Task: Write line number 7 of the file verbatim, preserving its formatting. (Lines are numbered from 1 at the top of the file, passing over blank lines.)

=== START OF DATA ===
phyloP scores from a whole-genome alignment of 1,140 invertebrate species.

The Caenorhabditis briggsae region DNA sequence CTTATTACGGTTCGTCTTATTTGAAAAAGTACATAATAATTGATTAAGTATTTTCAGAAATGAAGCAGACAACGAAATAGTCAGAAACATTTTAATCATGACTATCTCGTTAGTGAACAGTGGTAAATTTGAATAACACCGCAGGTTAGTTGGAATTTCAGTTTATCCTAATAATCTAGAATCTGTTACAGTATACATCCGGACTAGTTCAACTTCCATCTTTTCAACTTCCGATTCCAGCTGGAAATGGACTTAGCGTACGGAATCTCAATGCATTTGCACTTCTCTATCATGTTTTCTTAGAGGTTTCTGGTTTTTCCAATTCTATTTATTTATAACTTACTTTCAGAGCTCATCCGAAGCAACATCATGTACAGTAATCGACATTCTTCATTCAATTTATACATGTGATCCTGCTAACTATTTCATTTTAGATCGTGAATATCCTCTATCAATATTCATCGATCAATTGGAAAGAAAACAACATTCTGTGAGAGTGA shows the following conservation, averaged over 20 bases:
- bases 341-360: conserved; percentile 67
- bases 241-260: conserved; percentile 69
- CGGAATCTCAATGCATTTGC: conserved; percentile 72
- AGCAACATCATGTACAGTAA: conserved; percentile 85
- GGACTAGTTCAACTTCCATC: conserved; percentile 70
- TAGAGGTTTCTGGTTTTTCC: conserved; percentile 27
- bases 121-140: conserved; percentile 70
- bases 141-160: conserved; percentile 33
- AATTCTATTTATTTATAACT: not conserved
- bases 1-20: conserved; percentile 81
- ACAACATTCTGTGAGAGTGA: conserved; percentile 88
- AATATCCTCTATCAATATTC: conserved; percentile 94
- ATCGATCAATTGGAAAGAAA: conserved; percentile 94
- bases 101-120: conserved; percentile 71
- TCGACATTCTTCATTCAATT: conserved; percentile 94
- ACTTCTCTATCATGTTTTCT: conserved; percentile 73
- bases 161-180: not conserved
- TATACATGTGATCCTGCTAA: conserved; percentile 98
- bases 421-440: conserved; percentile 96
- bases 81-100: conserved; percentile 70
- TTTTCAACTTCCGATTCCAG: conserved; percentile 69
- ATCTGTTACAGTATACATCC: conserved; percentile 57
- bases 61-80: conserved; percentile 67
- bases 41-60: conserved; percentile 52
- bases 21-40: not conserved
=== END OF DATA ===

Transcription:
- GGACTAGTTCAACTTCCATC: conserved; percentile 70